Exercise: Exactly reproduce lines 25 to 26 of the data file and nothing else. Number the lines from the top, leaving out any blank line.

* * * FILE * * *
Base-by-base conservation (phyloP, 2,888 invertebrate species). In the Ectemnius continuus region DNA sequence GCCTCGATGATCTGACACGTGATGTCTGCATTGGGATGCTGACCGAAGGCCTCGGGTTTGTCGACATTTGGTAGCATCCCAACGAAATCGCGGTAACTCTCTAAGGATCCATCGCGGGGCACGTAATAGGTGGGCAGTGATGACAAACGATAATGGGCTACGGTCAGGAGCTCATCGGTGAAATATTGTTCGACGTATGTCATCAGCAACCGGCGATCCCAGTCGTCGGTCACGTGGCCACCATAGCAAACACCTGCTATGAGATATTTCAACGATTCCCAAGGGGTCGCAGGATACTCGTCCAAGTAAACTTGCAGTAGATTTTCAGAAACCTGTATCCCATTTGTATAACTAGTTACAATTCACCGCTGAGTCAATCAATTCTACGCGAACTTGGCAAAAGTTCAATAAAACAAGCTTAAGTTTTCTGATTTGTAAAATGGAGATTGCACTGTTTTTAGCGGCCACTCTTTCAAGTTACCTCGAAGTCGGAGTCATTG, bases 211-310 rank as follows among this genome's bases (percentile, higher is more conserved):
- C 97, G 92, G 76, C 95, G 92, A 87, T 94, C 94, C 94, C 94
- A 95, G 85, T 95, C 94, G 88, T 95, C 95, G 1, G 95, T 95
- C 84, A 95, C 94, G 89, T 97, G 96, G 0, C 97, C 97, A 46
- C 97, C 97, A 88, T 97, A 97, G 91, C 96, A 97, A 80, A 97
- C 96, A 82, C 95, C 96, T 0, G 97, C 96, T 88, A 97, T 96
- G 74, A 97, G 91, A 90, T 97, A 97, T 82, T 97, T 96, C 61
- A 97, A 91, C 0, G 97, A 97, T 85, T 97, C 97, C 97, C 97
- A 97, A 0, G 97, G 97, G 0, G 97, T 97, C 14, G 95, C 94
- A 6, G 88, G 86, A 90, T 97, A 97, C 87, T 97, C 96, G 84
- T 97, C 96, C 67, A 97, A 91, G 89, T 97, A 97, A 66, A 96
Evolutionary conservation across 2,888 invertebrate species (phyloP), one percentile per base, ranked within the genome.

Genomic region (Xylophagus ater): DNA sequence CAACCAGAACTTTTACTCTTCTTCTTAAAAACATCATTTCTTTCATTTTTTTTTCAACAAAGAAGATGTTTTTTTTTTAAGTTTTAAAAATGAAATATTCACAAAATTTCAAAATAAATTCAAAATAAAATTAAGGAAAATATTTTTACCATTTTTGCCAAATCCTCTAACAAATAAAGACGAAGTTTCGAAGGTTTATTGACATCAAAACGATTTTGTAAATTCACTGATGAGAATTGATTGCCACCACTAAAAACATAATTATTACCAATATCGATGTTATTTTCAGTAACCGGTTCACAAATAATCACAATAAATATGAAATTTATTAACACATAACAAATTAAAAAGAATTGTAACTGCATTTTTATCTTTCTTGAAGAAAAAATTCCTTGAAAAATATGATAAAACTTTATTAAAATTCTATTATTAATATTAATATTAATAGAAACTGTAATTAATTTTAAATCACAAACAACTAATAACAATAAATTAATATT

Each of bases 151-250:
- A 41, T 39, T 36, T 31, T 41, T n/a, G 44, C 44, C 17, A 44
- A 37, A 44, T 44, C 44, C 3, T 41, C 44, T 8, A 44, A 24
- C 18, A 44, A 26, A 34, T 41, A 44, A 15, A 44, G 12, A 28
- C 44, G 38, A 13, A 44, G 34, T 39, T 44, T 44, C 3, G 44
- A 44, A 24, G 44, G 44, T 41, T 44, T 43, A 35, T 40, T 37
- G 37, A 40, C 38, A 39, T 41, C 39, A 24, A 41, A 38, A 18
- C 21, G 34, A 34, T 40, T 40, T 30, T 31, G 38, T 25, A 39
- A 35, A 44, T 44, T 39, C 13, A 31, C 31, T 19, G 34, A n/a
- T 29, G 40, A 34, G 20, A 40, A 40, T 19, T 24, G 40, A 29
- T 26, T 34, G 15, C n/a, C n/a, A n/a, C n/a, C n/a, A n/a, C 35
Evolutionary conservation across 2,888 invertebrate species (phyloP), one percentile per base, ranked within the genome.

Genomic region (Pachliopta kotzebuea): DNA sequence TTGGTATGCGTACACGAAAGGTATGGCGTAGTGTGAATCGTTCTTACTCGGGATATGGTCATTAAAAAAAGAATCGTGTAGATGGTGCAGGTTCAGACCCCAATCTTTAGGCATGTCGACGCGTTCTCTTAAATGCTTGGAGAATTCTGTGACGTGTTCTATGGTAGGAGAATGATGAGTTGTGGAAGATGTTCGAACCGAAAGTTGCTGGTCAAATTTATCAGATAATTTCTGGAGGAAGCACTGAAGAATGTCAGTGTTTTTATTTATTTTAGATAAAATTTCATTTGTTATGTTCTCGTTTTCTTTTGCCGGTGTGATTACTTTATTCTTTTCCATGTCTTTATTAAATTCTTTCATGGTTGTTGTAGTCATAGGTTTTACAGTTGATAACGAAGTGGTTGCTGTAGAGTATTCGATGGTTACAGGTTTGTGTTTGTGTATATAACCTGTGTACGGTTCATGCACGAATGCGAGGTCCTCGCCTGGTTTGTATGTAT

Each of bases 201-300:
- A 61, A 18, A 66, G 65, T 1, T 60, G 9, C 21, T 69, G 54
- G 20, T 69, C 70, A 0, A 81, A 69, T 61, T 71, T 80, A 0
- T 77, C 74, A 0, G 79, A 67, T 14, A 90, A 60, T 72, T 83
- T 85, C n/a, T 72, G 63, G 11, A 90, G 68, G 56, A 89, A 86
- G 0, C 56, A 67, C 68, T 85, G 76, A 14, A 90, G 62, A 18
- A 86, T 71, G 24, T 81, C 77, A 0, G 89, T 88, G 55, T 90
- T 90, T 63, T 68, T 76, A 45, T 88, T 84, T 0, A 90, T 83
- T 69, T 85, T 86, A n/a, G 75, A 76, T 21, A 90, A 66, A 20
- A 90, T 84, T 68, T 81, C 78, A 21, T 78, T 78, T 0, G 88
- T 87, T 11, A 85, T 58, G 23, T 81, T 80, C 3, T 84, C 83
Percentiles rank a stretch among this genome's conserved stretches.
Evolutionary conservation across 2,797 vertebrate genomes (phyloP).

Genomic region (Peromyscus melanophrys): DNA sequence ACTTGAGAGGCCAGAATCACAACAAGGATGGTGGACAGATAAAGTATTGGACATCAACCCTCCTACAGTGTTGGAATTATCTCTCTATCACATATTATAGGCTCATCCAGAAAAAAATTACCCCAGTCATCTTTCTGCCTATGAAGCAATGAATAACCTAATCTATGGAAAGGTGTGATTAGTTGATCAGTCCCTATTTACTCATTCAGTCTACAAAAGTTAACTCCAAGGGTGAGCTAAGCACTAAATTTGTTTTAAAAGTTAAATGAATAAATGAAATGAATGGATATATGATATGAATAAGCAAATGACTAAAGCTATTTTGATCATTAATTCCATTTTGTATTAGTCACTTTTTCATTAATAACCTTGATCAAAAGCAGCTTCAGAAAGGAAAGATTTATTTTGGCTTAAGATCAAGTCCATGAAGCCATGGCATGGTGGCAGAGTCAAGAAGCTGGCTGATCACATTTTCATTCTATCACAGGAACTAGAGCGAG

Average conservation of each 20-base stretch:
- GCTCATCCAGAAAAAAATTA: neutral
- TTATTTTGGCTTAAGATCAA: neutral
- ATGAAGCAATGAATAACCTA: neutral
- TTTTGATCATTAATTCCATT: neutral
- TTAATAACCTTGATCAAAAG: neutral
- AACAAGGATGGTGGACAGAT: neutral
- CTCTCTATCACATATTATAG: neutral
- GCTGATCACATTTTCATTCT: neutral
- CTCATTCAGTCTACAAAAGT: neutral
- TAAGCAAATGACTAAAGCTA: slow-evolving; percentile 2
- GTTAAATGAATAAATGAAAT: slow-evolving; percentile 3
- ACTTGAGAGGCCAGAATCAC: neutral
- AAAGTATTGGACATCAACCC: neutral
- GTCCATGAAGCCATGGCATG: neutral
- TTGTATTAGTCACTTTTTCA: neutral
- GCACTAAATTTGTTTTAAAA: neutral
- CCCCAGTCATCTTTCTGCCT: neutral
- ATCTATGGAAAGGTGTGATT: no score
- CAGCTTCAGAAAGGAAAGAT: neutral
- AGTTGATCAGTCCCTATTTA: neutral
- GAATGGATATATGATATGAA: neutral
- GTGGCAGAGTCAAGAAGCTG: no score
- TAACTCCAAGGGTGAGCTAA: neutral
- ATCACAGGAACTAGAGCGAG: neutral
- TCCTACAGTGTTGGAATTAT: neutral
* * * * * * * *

Evolutionary conservation across 2,888 invertebrate species (phyloP), one percentile per base, ranked within the genome.

Genomic region (Pachliopta kotzebuea): DNA sequence TTGGTATGCGTACACGAAAGGTATGGCGTAGTGTGAATCGTTCTTACTCGGGATATGGTCATTAAAAAAAGAATCGTGTAGATGGTGCAGGTTCAGACCCCAATCTTTAGGCATGTCGACGCGTTCTCTTAAATGCTTGGAGAATTCTGTGACGTGTTCTATGGTAGGAGAATGATGAGTTGTGGAAGATGTTCGAACCGAAAGTTGCTGGTCAAATTTATCAGATAATTTCTGGAGGAAGCACTGAAGAATGTCAGTGTTTTTATTTATTTTAGATAAAATTTCATTTGTTATGTTCTCGTTTTCTTTTGCCGGTGTGATTACTTTATTCTTTTCCATGTCTTTATTAAATTCTTTCATGGTTGTTGTAGTCATAGGTTTTACAGTTGATAACGAAGTGGTTGCTGTAGAGTATTCGATGGTTACAGGTTTGTGTTTGTGTATATAACCTGTGTACGGTTCATGCACGAATGCGAGGTCCTCGCCTGGTTTGTATGTAT